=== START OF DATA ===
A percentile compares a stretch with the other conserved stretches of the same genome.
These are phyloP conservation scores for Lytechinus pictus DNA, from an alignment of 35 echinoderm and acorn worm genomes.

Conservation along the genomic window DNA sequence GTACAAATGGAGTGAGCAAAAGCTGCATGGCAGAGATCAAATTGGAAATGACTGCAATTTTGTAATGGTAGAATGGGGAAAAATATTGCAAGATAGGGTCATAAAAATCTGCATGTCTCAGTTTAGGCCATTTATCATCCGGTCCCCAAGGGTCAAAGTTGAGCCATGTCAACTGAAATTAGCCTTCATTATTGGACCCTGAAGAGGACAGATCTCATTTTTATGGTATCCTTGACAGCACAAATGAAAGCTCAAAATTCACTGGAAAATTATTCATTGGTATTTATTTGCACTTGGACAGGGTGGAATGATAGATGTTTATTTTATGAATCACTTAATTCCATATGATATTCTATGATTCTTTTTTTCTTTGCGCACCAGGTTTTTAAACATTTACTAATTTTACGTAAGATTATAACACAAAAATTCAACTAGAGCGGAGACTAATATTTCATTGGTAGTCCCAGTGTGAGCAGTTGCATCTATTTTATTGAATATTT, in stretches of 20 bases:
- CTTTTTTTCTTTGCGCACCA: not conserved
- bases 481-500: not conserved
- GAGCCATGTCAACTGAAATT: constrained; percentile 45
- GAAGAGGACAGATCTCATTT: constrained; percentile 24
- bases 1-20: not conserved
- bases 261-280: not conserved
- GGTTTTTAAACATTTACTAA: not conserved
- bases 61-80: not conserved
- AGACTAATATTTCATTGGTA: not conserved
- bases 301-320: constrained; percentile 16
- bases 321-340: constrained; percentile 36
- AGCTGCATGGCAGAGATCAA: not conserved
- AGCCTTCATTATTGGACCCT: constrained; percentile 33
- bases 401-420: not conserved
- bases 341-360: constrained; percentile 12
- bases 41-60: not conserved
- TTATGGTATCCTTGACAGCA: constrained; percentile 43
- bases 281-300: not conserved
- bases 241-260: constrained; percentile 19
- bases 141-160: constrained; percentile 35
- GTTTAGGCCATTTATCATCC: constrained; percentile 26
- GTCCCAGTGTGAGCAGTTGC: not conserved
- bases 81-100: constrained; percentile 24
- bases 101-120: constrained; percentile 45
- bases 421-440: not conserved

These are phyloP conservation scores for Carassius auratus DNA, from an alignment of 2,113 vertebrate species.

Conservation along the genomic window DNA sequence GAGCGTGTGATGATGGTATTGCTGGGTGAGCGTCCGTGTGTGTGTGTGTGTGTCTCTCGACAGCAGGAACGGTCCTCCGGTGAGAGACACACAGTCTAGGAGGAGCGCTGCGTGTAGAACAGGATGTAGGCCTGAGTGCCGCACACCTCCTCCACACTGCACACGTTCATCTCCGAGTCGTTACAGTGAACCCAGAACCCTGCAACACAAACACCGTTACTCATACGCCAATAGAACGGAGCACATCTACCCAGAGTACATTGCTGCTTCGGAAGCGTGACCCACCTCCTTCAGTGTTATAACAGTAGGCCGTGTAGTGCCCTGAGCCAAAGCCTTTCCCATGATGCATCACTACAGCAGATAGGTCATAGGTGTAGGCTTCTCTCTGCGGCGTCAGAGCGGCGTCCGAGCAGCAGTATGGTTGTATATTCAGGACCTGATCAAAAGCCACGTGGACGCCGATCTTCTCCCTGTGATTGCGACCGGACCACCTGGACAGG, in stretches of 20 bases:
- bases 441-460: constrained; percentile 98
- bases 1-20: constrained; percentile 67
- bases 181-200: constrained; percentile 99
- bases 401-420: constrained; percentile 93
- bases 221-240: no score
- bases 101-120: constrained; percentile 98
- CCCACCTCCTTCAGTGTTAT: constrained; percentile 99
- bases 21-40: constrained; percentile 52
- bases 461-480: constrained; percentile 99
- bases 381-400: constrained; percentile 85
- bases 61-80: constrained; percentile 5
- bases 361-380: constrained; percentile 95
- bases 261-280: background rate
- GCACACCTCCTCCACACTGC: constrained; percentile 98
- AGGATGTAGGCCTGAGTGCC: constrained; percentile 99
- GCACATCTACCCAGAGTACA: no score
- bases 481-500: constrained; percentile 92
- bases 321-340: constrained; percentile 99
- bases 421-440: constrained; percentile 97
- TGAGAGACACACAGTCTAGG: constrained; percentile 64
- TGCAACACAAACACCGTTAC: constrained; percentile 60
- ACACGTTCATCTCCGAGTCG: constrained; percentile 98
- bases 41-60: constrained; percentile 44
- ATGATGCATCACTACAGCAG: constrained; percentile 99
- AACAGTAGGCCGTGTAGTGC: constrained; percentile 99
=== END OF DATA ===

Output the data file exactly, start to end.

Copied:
A percentile compares a stretch with the other conserved stretches of the same genome.
These are phyloP conservation scores for Lytechinus pictus DNA, from an alignment of 35 echinoderm and acorn worm genomes.

Conservation along the genomic window DNA sequence GTACAAATGGAGTGAGCAAAAGCTGCATGGCAGAGATCAAATTGGAAATGACTGCAATTTTGTAATGGTAGAATGGGGAAAAATATTGCAAGATAGGGTCATAAAAATCTGCATGTCTCAGTTTAGGCCATTTATCATCCGGTCCCCAAGGGTCAAAGTTGAGCCATGTCAACTGAAATTAGCCTTCATTATTGGACCCTGAAGAGGACAGATCTCATTTTTATGGTATCCTTGACAGCACAAATGAAAGCTCAAAATTCACTGGAAAATTATTCATTGGTATTTATTTGCACTTGGACAGGGTGGAATGATAGATGTTTATTTTATGAATCACTTAATTCCATATGATATTCTATGATTCTTTTTTTCTTTGCGCACCAGGTTTTTAAACATTTACTAATTTTACGTAAGATTATAACACAAAAATTCAACTAGAGCGGAGACTAATATTTCATTGGTAGTCCCAGTGTGAGCAGTTGCATCTATTTTATTGAATATTT, in stretches of 20 bases:
- CTTTTTTTCTTTGCGCACCA: not conserved
- bases 481-500: not conserved
- GAGCCATGTCAACTGAAATT: constrained; percentile 45
- GAAGAGGACAGATCTCATTT: constrained; percentile 24
- bases 1-20: not conserved
- bases 261-280: not conserved
- GGTTTTTAAACATTTACTAA: not conserved
- bases 61-80: not conserved
- AGACTAATATTTCATTGGTA: not conserved
- bases 301-320: constrained; percentile 16
- bases 321-340: constrained; percentile 36
- AGCTGCATGGCAGAGATCAA: not conserved
- AGCCTTCATTATTGGACCCT: constrained; percentile 33
- bases 401-420: not conserved
- bases 341-360: constrained; percentile 12
- bases 41-60: not conserved
- TTATGGTATCCTTGACAGCA: constrained; percentile 43
- bases 281-300: not conserved
- bases 241-260: constrained; percentile 19
- bases 141-160: constrained; percentile 35
- GTTTAGGCCATTTATCATCC: constrained; percentile 26
- GTCCCAGTGTGAGCAGTTGC: not conserved
- bases 81-100: constrained; percentile 24
- bases 101-120: constrained; percentile 45
- bases 421-440: not conserved

These are phyloP conservation scores for Carassius auratus DNA, from an alignment of 2,113 vertebrate species.

Conservation along the genomic window DNA sequence GAGCGTGTGATGATGGTATTGCTGGGTGAGCGTCCGTGTGTGTGTGTGTGTGTCTCTCGACAGCAGGAACGGTCCTCCGGTGAGAGACACACAGTCTAGGAGGAGCGCTGCGTGTAGAACAGGATGTAGGCCTGAGTGCCGCACACCTCCTCCACACTGCACACGTTCATCTCCGAGTCGTTACAGTGAACCCAGAACCCTGCAACACAAACACCGTTACTCATACGCCAATAGAACGGAGCACATCTACCCAGAGTACATTGCTGCTTCGGAAGCGTGACCCACCTCCTTCAGTGTTATAACAGTAGGCCGTGTAGTGCCCTGAGCCAAAGCCTTTCCCATGATGCATCACTACAGCAGATAGGTCATAGGTGTAGGCTTCTCTCTGCGGCGTCAGAGCGGCGTCCGAGCAGCAGTATGGTTGTATATTCAGGACCTGATCAAAAGCCACGTGGACGCCGATCTTCTCCCTGTGATTGCGACCGGACCACCTGGACAGG, in stretches of 20 bases:
- bases 441-460: constrained; percentile 98
- bases 1-20: constrained; percentile 67
- bases 181-200: constrained; percentile 99
- bases 401-420: constrained; percentile 93
- bases 221-240: no score
- bases 101-120: constrained; percentile 98
- CCCACCTCCTTCAGTGTTAT: constrained; percentile 99
- bases 21-40: constrained; percentile 52
- bases 461-480: constrained; percentile 99
- bases 381-400: constrained; percentile 85
- bases 61-80: constrained; percentile 5
- bases 361-380: constrained; percentile 95
- bases 261-280: background rate
- GCACACCTCCTCCACACTGC: constrained; percentile 98
- AGGATGTAGGCCTGAGTGCC: constrained; percentile 99
- GCACATCTACCCAGAGTACA: no score
- bases 481-500: constrained; percentile 92
- bases 321-340: constrained; percentile 99
- bases 421-440: constrained; percentile 97
- TGAGAGACACACAGTCTAGG: constrained; percentile 64
- TGCAACACAAACACCGTTAC: constrained; percentile 60
- ACACGTTCATCTCCGAGTCG: constrained; percentile 98
- bases 41-60: constrained; percentile 44
- ATGATGCATCACTACAGCAG: constrained; percentile 99
- AACAGTAGGCCGTGTAGTGC: constrained; percentile 99